Reference : Evidence for a role of a cortico-subcortical network for automatic and unconscious mo...
Scientific journals : Article
Social & behavioral sciences, psychology : Neurosciences & behavior
Evidence for a role of a cortico-subcortical network for automatic and unconscious motor inhibition of manual responses
D'Ostilio, Kevin mailto [Université de Liège - ULiège > > Centre de recherches du cyclotron >]
Collette, Fabienne mailto [Université de Liège - ULiège > Département de Psychologie : cognition et comportement > Neuropsychologie >]
Phillips, Christophe mailto [Université de Liège - ULiège > > Centre de recherches du cyclotron >]
Garraux, Gaëtan mailto [Université de Liège - ULiège > Département des sciences cliniques > Neurologie >]
Public Library of Science
Yes (verified by ORBi)
San Franscisco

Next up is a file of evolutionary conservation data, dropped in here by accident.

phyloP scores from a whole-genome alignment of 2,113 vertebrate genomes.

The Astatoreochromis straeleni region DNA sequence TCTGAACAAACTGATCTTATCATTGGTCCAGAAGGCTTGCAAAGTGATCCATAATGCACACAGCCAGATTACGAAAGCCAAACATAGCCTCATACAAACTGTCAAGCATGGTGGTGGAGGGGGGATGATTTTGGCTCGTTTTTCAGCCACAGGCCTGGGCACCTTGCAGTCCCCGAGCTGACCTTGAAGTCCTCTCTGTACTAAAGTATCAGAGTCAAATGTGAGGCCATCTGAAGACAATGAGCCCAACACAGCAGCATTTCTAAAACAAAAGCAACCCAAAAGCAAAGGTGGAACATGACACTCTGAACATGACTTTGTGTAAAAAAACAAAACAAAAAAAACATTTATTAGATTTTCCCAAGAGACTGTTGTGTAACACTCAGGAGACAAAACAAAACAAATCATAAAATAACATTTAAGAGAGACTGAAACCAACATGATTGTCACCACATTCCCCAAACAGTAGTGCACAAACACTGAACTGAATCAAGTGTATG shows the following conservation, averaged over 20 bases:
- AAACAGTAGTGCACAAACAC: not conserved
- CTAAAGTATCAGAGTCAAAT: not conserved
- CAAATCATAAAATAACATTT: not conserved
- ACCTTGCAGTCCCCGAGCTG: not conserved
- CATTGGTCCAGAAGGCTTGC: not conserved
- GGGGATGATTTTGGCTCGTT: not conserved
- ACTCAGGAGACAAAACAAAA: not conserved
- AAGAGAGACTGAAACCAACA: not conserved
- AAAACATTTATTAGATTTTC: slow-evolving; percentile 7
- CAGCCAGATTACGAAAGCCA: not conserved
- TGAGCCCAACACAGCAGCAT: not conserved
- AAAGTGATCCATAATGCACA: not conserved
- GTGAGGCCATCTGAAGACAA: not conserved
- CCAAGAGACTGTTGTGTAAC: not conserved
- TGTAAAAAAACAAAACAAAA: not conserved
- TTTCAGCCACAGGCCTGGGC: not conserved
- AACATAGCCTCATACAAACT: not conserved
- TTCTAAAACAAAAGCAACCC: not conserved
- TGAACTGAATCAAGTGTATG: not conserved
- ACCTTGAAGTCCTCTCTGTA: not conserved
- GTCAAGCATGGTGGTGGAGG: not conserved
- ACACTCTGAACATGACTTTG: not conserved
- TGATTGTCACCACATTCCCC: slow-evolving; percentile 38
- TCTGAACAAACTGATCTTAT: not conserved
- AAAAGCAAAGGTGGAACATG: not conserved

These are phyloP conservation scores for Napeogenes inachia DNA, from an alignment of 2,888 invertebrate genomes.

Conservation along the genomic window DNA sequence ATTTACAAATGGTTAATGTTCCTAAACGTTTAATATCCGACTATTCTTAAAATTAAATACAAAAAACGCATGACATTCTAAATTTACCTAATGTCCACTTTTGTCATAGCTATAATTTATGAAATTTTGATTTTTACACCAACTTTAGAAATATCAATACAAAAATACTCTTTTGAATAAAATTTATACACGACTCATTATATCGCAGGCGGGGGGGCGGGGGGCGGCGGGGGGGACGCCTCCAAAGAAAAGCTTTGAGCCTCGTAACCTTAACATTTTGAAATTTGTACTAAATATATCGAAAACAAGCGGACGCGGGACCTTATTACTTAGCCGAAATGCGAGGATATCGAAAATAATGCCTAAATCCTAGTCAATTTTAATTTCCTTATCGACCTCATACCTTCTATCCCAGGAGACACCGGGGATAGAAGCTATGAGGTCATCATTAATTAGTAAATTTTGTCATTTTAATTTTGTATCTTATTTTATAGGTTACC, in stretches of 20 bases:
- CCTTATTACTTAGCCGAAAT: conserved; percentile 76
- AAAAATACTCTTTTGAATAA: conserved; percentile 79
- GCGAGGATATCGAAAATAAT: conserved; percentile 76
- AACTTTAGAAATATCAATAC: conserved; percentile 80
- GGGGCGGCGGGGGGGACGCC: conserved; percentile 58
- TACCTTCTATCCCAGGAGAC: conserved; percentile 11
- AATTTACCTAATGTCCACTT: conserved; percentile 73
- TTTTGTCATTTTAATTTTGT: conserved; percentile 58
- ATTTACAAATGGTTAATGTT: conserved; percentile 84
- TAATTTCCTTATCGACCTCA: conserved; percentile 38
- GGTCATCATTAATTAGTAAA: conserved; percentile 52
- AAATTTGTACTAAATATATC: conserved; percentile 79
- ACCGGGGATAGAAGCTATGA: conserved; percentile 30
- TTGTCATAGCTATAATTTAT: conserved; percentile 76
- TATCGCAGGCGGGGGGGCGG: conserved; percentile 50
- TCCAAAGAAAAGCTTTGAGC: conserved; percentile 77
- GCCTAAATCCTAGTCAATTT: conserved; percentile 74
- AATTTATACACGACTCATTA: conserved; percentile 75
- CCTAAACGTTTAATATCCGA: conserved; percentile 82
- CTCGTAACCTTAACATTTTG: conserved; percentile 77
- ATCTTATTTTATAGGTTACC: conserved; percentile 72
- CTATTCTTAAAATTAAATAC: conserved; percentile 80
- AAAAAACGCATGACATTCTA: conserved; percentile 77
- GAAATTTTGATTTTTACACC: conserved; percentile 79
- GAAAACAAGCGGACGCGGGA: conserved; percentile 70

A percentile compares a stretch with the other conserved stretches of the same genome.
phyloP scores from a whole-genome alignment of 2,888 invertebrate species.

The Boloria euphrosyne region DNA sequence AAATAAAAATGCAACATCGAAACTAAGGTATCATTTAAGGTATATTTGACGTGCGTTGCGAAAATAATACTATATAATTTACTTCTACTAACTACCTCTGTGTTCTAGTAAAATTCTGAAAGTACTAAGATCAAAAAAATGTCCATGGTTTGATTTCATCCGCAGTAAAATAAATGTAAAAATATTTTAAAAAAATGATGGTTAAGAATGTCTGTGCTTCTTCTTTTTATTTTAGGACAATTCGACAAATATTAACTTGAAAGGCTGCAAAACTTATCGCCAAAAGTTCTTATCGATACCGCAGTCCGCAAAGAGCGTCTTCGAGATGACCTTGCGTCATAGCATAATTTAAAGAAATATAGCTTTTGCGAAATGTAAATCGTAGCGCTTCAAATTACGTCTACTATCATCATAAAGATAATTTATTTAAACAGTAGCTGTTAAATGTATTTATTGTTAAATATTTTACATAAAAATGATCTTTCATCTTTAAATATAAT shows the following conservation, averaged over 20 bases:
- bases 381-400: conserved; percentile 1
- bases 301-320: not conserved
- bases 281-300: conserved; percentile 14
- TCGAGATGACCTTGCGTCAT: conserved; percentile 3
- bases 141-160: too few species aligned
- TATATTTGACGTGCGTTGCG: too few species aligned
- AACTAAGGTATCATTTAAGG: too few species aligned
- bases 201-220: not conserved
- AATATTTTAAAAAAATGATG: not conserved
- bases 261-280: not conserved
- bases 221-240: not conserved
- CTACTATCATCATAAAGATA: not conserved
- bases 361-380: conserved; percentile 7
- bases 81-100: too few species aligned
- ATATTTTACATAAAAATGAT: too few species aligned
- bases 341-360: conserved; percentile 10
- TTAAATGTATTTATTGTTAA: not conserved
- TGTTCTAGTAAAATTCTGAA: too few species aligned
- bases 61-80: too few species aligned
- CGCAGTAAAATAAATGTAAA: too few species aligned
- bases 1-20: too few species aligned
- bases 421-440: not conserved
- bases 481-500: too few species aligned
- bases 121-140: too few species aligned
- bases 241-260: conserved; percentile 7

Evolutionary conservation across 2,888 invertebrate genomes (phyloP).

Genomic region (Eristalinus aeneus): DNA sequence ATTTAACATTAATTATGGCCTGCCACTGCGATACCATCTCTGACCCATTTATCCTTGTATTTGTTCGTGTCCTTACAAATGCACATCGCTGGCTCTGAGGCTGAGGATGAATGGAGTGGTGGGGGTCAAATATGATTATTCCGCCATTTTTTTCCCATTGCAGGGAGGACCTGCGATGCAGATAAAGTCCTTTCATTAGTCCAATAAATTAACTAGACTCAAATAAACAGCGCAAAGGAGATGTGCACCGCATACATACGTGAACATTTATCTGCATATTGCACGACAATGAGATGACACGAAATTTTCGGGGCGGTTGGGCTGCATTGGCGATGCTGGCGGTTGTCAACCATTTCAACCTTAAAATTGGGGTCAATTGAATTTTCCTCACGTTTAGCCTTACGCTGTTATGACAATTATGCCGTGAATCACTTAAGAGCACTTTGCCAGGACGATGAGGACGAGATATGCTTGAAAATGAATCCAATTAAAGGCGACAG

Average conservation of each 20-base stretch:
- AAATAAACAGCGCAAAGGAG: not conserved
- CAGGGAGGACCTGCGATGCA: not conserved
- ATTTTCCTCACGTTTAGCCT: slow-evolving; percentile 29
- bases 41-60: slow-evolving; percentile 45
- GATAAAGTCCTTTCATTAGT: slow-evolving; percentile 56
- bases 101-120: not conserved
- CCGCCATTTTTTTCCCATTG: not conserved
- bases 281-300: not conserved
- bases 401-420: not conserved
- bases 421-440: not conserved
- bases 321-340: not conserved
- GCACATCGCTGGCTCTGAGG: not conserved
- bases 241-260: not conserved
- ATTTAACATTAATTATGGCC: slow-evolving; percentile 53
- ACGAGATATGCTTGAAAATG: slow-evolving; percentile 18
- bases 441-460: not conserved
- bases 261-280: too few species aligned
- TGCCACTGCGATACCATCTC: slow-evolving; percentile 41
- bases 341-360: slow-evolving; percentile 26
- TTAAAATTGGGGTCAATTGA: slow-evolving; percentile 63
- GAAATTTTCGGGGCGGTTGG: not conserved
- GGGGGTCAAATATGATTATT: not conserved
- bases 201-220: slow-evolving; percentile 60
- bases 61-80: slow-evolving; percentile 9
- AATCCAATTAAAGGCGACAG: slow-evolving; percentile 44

[en] It is now clear that non-consciously perceived stimuli can bias our decisions. Although previous researches highlighted the importance of automatic and unconscious processes involved in voluntary action, the neural correlates of such processes remain unclear. Basal ganglia dysfunctions have long been associated with impairment in automatic motor control. In addition, a key role of the medial frontal cortex has been suggested by administrating a subliminal masked prime task to a patient with a small lesion restricted to the supplementary motor area (SMA). In this task, invisible masked arrows stimuli were followed by visible arrow targets for a left or right hand response at different interstimuli intervals (ISI), producing a traditional facilitation effect for compatible trials at short ISI and a reversal inhibitory effect at longer ISI. Here, by using fast event-related fMRI and a weighted parametric analysis, we showed BOLD related activity changes in a cortico-subcortical network, especially in the SMA and the striatum, directly linked to the individual behavioral pattern. This new imaging result corroborates previous works on subliminal priming using lesional approaches. This finding implies that one of the roles of these regions was to suppress a partially activated movement below the threshold of awareness.

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